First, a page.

Putin’s announcement this morning of a ‘special military operation . . . to demilitarise and de-Nazify Ukraine’ was probably the most aggressively unhinged statement that’s been made by a European political leader in three quarters of a century. If outsiders interfered, he warned, they’d face ‘consequences . . . such as you have never seen in your entire history’ – which can’t mean anything except a nuclear strike. He threatened Ukraine’s government even less conditionally. The ‘junta’ had been responsible for the ‘genocide of millions’, he said, so Russia plans to put perpetrators of those crimes on trial.
There’s every reason to assume he means that, and worse. Six days ago, Foreign Policy magazine cited US intelligence which suggests that Russia had already drawn up lists of prominent Ukrainians to be targeted or killed. And though it’s ordinarily sensible to be sceptical of anonymous intelligence sources, it would be stupid in hindsight to doubt that report. Western assessments of Putin’s intentions have turned out to be demonstrably true, while his repeated denials of a planned invasion are all palpably false.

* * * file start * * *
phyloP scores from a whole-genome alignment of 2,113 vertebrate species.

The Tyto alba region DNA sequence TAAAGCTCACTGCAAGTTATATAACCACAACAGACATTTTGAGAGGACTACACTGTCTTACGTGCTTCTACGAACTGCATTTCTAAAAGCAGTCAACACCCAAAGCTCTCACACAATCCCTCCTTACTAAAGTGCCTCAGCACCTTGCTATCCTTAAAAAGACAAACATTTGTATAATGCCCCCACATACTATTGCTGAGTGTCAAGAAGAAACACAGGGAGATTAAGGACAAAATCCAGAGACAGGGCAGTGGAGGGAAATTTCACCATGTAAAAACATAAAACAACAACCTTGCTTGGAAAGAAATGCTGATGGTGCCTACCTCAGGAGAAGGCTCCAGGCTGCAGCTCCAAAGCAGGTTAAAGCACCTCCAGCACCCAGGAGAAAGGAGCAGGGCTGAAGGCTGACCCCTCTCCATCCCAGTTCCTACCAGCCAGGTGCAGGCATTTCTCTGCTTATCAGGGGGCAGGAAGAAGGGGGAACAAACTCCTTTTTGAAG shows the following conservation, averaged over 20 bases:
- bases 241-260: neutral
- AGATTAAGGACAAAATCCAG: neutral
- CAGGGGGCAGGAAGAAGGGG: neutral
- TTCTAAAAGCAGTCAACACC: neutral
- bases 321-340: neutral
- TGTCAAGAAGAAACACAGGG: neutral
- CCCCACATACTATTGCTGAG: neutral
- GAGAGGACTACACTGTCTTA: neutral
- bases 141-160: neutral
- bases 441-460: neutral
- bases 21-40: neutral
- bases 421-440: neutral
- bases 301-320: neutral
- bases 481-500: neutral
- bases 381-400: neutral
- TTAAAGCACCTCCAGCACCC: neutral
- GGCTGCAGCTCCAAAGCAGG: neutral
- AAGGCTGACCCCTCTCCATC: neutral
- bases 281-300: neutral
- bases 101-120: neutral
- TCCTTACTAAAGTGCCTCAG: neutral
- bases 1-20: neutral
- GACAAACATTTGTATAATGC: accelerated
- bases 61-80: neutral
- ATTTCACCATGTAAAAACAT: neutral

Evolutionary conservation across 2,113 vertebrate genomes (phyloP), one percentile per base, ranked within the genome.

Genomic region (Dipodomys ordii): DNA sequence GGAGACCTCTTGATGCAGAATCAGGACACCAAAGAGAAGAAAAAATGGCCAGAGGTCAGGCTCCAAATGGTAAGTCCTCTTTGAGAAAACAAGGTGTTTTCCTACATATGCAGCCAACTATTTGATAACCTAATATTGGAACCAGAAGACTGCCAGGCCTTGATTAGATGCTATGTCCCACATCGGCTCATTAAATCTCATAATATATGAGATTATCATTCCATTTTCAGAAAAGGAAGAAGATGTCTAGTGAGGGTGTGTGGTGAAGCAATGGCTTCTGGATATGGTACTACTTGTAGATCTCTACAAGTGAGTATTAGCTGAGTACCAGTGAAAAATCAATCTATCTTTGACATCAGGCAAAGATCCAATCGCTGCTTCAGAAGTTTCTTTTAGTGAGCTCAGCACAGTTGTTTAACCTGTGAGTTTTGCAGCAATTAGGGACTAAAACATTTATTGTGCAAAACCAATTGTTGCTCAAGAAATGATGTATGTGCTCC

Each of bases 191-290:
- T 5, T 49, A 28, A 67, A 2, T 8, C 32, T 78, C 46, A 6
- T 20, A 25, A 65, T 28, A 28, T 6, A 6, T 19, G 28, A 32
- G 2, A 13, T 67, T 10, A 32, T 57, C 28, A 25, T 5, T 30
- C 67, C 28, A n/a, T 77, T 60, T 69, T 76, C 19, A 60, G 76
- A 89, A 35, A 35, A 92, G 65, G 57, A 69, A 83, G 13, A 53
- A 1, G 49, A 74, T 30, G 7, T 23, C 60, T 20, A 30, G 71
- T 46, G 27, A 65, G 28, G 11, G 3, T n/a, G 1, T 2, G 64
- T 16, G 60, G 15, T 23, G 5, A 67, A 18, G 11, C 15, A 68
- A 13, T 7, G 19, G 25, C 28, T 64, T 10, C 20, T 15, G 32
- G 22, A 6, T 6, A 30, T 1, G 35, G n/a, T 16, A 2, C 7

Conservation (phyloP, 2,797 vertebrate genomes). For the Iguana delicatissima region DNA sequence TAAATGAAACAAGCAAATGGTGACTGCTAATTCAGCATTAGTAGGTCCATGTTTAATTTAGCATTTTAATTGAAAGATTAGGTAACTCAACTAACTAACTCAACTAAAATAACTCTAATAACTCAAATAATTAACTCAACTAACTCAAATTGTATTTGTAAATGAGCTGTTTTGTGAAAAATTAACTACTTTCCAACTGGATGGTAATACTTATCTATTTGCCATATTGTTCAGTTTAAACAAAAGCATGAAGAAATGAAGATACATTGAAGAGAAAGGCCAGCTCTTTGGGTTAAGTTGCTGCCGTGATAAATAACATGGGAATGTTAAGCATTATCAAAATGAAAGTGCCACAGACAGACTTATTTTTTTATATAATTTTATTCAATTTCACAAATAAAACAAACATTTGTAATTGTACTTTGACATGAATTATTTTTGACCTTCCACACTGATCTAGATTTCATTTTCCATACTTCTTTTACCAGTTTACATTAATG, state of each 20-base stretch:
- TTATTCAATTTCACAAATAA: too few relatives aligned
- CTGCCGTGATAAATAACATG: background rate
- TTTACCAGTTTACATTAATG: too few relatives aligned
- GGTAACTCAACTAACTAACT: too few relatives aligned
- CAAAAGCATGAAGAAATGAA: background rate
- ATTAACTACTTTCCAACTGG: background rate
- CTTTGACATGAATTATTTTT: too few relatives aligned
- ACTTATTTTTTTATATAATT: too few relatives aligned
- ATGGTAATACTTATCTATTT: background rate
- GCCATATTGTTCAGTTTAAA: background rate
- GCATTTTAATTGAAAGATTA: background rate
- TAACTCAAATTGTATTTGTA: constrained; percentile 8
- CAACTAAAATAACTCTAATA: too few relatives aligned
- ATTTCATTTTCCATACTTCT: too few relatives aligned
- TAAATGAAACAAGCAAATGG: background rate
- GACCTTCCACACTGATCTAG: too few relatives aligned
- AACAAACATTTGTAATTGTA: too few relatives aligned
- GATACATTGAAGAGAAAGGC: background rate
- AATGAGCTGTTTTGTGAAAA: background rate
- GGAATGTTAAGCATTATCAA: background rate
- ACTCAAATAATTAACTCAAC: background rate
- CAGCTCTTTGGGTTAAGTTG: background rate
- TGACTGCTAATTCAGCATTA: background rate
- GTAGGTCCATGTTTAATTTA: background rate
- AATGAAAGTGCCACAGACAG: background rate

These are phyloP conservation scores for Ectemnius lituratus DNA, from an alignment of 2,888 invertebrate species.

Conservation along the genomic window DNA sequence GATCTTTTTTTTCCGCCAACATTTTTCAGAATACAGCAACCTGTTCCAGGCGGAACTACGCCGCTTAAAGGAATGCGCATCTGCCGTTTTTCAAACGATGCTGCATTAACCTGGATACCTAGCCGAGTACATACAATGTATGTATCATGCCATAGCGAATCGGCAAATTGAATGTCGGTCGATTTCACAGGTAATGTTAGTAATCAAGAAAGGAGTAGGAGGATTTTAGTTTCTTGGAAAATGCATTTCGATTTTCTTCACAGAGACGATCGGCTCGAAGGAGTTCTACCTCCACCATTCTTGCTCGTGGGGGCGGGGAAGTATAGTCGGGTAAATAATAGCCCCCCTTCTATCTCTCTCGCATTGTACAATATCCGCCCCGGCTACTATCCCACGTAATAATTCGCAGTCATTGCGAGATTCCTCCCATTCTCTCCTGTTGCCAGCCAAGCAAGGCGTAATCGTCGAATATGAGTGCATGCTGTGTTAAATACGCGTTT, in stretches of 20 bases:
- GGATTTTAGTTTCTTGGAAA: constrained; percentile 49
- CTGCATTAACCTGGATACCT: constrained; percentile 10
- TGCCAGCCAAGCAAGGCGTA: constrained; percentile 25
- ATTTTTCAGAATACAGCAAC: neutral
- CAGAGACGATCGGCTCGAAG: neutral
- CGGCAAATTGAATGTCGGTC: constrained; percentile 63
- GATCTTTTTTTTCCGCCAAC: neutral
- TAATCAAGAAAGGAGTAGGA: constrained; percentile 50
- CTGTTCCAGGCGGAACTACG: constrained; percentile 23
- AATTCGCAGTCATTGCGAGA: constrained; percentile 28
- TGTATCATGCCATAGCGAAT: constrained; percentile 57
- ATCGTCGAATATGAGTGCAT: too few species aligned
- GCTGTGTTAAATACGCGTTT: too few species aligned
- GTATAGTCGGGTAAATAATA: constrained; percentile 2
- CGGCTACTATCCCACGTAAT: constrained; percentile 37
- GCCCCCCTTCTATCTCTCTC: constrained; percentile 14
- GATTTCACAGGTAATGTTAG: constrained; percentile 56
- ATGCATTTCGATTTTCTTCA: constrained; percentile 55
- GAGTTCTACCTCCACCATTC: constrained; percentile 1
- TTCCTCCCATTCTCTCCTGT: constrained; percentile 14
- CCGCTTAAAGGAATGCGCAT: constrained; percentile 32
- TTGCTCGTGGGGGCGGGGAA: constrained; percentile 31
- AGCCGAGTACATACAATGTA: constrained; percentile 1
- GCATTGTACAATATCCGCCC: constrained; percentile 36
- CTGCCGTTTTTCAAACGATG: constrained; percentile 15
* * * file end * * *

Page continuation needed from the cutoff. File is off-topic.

Plenty of apologists will still excuse the destruction, assassinations and show trials ahead with observations that the West has done lots of bad things too. The toadies who work at RT are going to keep parroting Putin’s lies, while the partial peaceniks who rally behind Stop the War these days will say that ultimately, all the killings are NATO’s fault. But with a three-pronged invasion by air, sea and land under way, a more urgent truth should be obvious. The Kremlin is out to destroy an independent state and incapacitate or murder many of its leaders. Ukraine deserves our full support.